Berryhill uses alternative forms of discipline, and Campbell said those have worked well. "All we're looking for is to find ways to alter negative behavior. I don't care what discipline we have as long as it's effective."

He believes paddling is effective for some children and not for others.

"I know I was paddled as a child, and I grew up to be a productive citizen," he said. But he understands parental concerns that school officials may not be careful when paddling. When Berryhill used corporal punishment, Campbell instructed his principals to never paddle a child when angry, to have a witness, and to use only reasonable force. Parents were also able to sign opt-out forms.

"But I'm sure there may be some administrators out there that don't exercise good judgment," he said. Some parents actually request that the district paddle their child, but Campbell said he doesn't oblige. "That's the parent's job," he said.

Cox said he believes the decision to use corporal punishment should remain a local decision and that parents should have a choice in the form of punishment used.

"I also believe it is our job to help teach children that they should behave in the correct manner because it is the right thing to do, instead of just trying to avoid punishment," he said. "Corporal punishment relies on the use of fear and is a quick fix; behavior management technique works with the root cause of the misbehavior and may also have a lasting effect."

© 2014 BH Media Group Holdings, Inc.

Corpun file 25464 at

ABC News logo (KOCO5-TV), Oklahoma City, 15 July 2014

Oklahoma: 1 of 19 states to allow paddling in schools

Putnam City says it's last resort for misbehaving children


How would you feel if your kids were paddled or spanked for misbehaving in school? It's a controversial way to discipline kids, but it's a practice going on in Oklahoma.

Oklahoma is one of only 19 states that still allows students who misbehave to be spanked. Some parents are horrified by this punishment, while others say it's a great way to keep kids in line.

Corporal punishment isn't allowed in Oklahoma City schools, but it is in Putnam City, even though the district says no kids have been spanked in the last five years.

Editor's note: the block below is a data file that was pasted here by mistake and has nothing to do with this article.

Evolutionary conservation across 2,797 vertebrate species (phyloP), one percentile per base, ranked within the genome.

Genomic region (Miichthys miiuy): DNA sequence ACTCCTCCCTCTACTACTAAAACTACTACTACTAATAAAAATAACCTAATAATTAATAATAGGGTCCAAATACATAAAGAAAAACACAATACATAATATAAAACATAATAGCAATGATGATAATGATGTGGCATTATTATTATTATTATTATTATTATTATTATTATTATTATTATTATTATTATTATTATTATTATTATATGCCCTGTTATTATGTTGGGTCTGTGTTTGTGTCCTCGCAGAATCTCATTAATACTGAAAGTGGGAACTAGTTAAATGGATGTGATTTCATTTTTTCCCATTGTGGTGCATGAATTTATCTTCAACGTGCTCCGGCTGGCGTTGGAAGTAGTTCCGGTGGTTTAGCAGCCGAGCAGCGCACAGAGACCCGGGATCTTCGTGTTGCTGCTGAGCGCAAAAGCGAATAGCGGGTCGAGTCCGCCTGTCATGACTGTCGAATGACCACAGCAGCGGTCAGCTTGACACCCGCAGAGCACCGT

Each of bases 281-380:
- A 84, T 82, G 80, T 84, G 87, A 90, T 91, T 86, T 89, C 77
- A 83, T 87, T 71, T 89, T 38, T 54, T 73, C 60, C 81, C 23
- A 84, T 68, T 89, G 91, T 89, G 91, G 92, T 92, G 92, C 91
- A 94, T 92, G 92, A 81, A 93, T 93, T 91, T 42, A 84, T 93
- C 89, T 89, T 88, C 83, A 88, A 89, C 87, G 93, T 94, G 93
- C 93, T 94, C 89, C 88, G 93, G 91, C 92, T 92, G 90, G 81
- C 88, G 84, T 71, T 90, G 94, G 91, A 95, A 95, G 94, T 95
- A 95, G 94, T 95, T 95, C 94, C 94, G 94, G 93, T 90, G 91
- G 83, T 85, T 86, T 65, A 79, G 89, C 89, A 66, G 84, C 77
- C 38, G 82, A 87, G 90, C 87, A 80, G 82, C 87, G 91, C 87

"It's in policy as a last resort, so if you've tried everything else and parents are requesting this, that might be something that you could get to," Steve Lindley, communications director for Putnam City Schools, said. "People have strong feelings about it, but it's really not something that happens a lot in our schools, it's not something that we deal with."

However, it is happening across the state. According to the Department of Education Office for Civil Rights, corporal punishment was administered 11,136 times during the 2009 school year, the last year data was available.

It's a hot button issue, with parents sitting on both sides of the fence.

"I would flip out," Ashley Horn said. "I don't send my son to go to school to get punished, he's supposed to be there to learn, and if they have any problems they need to call me and I'll deal with it."

Gail Wooden, a parent and grandparent, echoed Horn's sentiment.

"They might get carried away, I just don't agree with it, I think they should call the parent if they have a problem," Wooden said.

But others disagree, and say paddling is a good way to keep kids in line.

"They should be allowed to paddle kids in school because it helps the teachers be able to keep control of the kids more easier," John Pearson said.

"If they think they're going to get paddled and disciplined, then they won't do it as much," said another parent and friend of Pearson's.

According to Lindley, Putnam City not only calls parents if there is a problem with a student, but they actually have multiple disciplinary measures that are enforced before corporal punishment is ever brought up.

If paddling is to be used, only a principal or assistant principal can deliver the punishment.